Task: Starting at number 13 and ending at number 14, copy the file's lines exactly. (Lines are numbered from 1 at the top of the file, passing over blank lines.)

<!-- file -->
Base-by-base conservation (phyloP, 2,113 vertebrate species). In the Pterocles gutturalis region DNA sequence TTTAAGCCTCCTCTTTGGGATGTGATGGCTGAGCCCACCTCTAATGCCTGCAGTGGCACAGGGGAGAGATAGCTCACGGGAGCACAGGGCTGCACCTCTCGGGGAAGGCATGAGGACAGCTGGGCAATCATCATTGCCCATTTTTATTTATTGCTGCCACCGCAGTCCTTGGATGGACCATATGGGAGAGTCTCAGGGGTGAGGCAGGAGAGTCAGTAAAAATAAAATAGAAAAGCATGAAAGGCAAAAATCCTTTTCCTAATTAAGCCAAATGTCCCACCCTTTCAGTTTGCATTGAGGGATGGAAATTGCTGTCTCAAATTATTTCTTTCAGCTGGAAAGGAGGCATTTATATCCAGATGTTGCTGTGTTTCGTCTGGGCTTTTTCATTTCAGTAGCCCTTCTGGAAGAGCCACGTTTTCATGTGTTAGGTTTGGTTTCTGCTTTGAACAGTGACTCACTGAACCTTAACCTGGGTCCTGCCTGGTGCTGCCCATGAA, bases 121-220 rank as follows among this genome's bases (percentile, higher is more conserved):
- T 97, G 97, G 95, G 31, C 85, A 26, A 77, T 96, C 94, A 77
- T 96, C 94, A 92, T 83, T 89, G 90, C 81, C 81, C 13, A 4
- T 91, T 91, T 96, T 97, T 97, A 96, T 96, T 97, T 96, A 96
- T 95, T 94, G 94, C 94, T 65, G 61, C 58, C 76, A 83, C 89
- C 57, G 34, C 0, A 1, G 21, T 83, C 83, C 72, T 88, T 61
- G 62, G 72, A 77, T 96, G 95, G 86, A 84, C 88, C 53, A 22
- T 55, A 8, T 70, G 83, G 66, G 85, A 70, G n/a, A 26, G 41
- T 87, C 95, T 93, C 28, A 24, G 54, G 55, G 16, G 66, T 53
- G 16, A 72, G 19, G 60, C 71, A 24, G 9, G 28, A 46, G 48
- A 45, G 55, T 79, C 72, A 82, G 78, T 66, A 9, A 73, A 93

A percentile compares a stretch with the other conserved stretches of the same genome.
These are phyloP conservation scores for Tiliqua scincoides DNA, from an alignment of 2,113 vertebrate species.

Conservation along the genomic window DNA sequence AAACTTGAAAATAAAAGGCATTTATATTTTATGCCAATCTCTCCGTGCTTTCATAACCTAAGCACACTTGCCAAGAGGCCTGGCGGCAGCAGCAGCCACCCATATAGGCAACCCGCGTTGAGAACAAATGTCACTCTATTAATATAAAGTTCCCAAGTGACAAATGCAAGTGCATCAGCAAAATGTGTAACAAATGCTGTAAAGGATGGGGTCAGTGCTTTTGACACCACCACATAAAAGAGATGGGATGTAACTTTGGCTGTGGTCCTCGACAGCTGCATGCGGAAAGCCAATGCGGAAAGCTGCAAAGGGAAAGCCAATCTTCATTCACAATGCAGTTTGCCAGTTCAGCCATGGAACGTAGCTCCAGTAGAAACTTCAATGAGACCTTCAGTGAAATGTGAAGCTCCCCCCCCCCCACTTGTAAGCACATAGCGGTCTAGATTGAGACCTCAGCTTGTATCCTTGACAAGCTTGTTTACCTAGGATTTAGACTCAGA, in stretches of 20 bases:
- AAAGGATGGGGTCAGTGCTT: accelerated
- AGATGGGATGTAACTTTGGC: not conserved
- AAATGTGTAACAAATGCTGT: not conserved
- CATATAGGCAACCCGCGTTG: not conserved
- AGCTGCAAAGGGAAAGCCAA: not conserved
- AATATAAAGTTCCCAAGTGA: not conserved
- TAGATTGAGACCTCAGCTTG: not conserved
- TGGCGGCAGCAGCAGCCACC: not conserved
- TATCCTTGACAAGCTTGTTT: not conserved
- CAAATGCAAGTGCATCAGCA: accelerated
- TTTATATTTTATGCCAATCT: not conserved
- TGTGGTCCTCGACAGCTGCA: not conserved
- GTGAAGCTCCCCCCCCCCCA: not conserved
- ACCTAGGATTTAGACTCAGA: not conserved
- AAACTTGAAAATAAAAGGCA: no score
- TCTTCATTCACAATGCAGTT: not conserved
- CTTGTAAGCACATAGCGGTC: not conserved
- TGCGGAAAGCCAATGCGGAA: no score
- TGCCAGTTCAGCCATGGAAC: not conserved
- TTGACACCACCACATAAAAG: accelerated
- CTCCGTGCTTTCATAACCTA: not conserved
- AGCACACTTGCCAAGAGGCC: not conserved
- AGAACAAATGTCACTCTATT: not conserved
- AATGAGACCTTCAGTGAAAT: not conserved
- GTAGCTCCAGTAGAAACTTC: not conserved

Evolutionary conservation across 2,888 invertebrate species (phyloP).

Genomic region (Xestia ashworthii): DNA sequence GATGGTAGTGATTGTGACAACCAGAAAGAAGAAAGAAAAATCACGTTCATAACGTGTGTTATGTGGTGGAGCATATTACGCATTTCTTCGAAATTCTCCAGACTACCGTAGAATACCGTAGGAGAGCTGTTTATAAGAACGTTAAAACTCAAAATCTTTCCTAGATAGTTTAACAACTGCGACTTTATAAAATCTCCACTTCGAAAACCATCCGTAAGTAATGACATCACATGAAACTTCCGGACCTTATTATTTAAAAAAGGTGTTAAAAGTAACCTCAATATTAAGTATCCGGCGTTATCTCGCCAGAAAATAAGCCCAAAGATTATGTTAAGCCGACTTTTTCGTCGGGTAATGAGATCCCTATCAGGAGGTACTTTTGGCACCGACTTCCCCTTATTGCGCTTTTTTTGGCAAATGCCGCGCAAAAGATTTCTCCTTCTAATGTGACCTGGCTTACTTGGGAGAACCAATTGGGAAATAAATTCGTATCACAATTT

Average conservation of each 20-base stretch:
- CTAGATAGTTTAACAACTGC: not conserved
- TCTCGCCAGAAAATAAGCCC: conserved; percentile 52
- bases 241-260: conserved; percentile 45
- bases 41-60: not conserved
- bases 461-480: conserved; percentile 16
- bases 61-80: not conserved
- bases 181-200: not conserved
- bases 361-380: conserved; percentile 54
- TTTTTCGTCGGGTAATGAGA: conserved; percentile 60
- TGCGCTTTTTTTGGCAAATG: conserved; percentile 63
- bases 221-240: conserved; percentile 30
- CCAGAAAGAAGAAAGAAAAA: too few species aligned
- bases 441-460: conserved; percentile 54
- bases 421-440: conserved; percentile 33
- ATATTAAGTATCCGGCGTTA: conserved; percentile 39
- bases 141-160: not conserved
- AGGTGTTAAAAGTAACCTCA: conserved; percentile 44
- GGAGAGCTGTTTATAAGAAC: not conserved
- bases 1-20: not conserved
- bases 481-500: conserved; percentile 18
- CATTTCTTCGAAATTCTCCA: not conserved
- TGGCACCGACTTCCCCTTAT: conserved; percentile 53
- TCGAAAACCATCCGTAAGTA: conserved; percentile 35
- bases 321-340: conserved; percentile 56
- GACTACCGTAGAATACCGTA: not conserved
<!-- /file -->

These are phyloP conservation scores for Tiliqua scincoides DNA, from an alignment of 2,113 vertebrate species.

Conservation along the genomic window DNA sequence AAACTTGAAAATAAAAGGCATTTATATTTTATGCCAATCTCTCCGTGCTTTCATAACCTAAGCACACTTGCCAAGAGGCCTGGCGGCAGCAGCAGCCACCCATATAGGCAACCCGCGTTGAGAACAAATGTCACTCTATTAATATAAAGTTCCCAAGTGACAAATGCAAGTGCATCAGCAAAATGTGTAACAAATGCTGTAAAGGATGGGGTCAGTGCTTTTGACACCACCACATAAAAGAGATGGGATGTAACTTTGGCTGTGGTCCTCGACAGCTGCATGCGGAAAGCCAATGCGGAAAGCTGCAAAGGGAAAGCCAATCTTCATTCACAATGCAGTTTGCCAGTTCAGCCATGGAACGTAGCTCCAGTAGAAACTTCAATGAGACCTTCAGTGAAATGTGAAGCTCCCCCCCCCCCACTTGTAAGCACATAGCGGTCTAGATTGAGACCTCAGCTTGTATCCTTGACAAGCTTGTTTACCTAGGATTTAGACTCAGA, in stretches of 20 bases: